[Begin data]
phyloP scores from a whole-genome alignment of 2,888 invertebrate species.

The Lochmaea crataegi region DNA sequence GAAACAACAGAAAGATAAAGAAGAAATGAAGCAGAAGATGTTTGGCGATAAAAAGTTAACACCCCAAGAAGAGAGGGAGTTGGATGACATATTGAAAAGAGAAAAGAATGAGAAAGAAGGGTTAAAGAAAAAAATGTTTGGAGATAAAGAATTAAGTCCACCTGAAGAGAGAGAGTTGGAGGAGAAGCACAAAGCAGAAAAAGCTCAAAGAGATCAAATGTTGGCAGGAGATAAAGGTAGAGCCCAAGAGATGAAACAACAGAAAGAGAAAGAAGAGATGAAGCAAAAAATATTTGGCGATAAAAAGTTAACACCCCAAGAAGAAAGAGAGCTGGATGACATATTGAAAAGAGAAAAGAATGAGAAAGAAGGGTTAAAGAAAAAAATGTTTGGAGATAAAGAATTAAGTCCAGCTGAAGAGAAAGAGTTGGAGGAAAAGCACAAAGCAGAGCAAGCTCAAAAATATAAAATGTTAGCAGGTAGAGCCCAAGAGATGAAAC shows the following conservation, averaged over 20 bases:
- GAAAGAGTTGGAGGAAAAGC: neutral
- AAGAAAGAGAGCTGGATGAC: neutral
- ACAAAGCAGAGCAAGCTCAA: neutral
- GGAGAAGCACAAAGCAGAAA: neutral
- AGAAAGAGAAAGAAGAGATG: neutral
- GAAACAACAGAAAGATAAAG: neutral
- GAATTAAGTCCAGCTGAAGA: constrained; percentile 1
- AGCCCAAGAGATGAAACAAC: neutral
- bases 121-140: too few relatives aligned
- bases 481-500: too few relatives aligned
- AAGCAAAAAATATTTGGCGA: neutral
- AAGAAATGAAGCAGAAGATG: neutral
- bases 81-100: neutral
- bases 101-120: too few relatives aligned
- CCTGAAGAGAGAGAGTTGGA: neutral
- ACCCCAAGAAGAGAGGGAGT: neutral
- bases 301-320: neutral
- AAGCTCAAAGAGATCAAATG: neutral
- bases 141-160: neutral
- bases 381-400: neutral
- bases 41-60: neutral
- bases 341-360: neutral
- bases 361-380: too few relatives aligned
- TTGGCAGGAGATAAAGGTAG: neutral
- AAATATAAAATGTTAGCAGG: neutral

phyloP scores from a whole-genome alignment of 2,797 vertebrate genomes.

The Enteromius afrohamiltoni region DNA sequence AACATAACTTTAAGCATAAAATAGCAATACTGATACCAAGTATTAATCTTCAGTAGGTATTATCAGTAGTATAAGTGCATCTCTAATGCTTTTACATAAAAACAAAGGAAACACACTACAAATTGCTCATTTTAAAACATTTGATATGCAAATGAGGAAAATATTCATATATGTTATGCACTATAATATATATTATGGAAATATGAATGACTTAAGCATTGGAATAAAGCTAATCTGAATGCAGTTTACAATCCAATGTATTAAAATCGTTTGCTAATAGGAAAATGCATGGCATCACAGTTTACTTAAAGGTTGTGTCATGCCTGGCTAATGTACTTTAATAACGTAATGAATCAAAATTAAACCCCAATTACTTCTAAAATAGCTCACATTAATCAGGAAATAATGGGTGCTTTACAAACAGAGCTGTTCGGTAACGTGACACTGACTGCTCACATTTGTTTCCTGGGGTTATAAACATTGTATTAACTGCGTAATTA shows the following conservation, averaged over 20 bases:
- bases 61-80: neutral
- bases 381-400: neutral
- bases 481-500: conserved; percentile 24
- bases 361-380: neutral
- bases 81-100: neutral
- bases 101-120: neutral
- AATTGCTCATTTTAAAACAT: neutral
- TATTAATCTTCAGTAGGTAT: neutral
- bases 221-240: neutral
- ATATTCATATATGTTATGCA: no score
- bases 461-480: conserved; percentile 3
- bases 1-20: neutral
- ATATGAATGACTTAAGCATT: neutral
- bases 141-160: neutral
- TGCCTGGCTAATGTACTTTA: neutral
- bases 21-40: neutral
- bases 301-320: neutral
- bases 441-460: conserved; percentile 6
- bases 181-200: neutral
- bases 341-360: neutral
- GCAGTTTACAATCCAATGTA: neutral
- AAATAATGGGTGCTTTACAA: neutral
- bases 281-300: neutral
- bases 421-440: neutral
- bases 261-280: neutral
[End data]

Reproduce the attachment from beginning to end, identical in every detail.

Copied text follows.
phyloP scores from a whole-genome alignment of 2,888 invertebrate species.

The Lochmaea crataegi region DNA sequence GAAACAACAGAAAGATAAAGAAGAAATGAAGCAGAAGATGTTTGGCGATAAAAAGTTAACACCCCAAGAAGAGAGGGAGTTGGATGACATATTGAAAAGAGAAAAGAATGAGAAAGAAGGGTTAAAGAAAAAAATGTTTGGAGATAAAGAATTAAGTCCACCTGAAGAGAGAGAGTTGGAGGAGAAGCACAAAGCAGAAAAAGCTCAAAGAGATCAAATGTTGGCAGGAGATAAAGGTAGAGCCCAAGAGATGAAACAACAGAAAGAGAAAGAAGAGATGAAGCAAAAAATATTTGGCGATAAAAAGTTAACACCCCAAGAAGAAAGAGAGCTGGATGACATATTGAAAAGAGAAAAGAATGAGAAAGAAGGGTTAAAGAAAAAAATGTTTGGAGATAAAGAATTAAGTCCAGCTGAAGAGAAAGAGTTGGAGGAAAAGCACAAAGCAGAGCAAGCTCAAAAATATAAAATGTTAGCAGGTAGAGCCCAAGAGATGAAAC shows the following conservation, averaged over 20 bases:
- GAAAGAGTTGGAGGAAAAGC: neutral
- AAGAAAGAGAGCTGGATGAC: neutral
- ACAAAGCAGAGCAAGCTCAA: neutral
- GGAGAAGCACAAAGCAGAAA: neutral
- AGAAAGAGAAAGAAGAGATG: neutral
- GAAACAACAGAAAGATAAAG: neutral
- GAATTAAGTCCAGCTGAAGA: constrained; percentile 1
- AGCCCAAGAGATGAAACAAC: neutral
- bases 121-140: too few relatives aligned
- bases 481-500: too few relatives aligned
- AAGCAAAAAATATTTGGCGA: neutral
- AAGAAATGAAGCAGAAGATG: neutral
- bases 81-100: neutral
- bases 101-120: too few relatives aligned
- CCTGAAGAGAGAGAGTTGGA: neutral
- ACCCCAAGAAGAGAGGGAGT: neutral
- bases 301-320: neutral
- AAGCTCAAAGAGATCAAATG: neutral
- bases 141-160: neutral
- bases 381-400: neutral
- bases 41-60: neutral
- bases 341-360: neutral
- bases 361-380: too few relatives aligned
- TTGGCAGGAGATAAAGGTAG: neutral
- AAATATAAAATGTTAGCAGG: neutral

phyloP scores from a whole-genome alignment of 2,797 vertebrate genomes.

The Enteromius afrohamiltoni region DNA sequence AACATAACTTTAAGCATAAAATAGCAATACTGATACCAAGTATTAATCTTCAGTAGGTATTATCAGTAGTATAAGTGCATCTCTAATGCTTTTACATAAAAACAAAGGAAACACACTACAAATTGCTCATTTTAAAACATTTGATATGCAAATGAGGAAAATATTCATATATGTTATGCACTATAATATATATTATGGAAATATGAATGACTTAAGCATTGGAATAAAGCTAATCTGAATGCAGTTTACAATCCAATGTATTAAAATCGTTTGCTAATAGGAAAATGCATGGCATCACAGTTTACTTAAAGGTTGTGTCATGCCTGGCTAATGTACTTTAATAACGTAATGAATCAAAATTAAACCCCAATTACTTCTAAAATAGCTCACATTAATCAGGAAATAATGGGTGCTTTACAAACAGAGCTGTTCGGTAACGTGACACTGACTGCTCACATTTGTTTCCTGGGGTTATAAACATTGTATTAACTGCGTAATTA shows the following conservation, averaged over 20 bases:
- bases 61-80: neutral
- bases 381-400: neutral
- bases 481-500: conserved; percentile 24
- bases 361-380: neutral
- bases 81-100: neutral
- bases 101-120: neutral
- AATTGCTCATTTTAAAACAT: neutral
- TATTAATCTTCAGTAGGTAT: neutral
- bases 221-240: neutral
- ATATTCATATATGTTATGCA: no score
- bases 461-480: conserved; percentile 3
- bases 1-20: neutral
- ATATGAATGACTTAAGCATT: neutral
- bases 141-160: neutral
- TGCCTGGCTAATGTACTTTA: neutral
- bases 21-40: neutral
- bases 301-320: neutral
- bases 441-460: conserved; percentile 6
- bases 181-200: neutral
- bases 341-360: neutral
- GCAGTTTACAATCCAATGTA: neutral
- AAATAATGGGTGCTTTACAA: neutral
- bases 281-300: neutral
- bases 421-440: neutral
- bases 261-280: neutral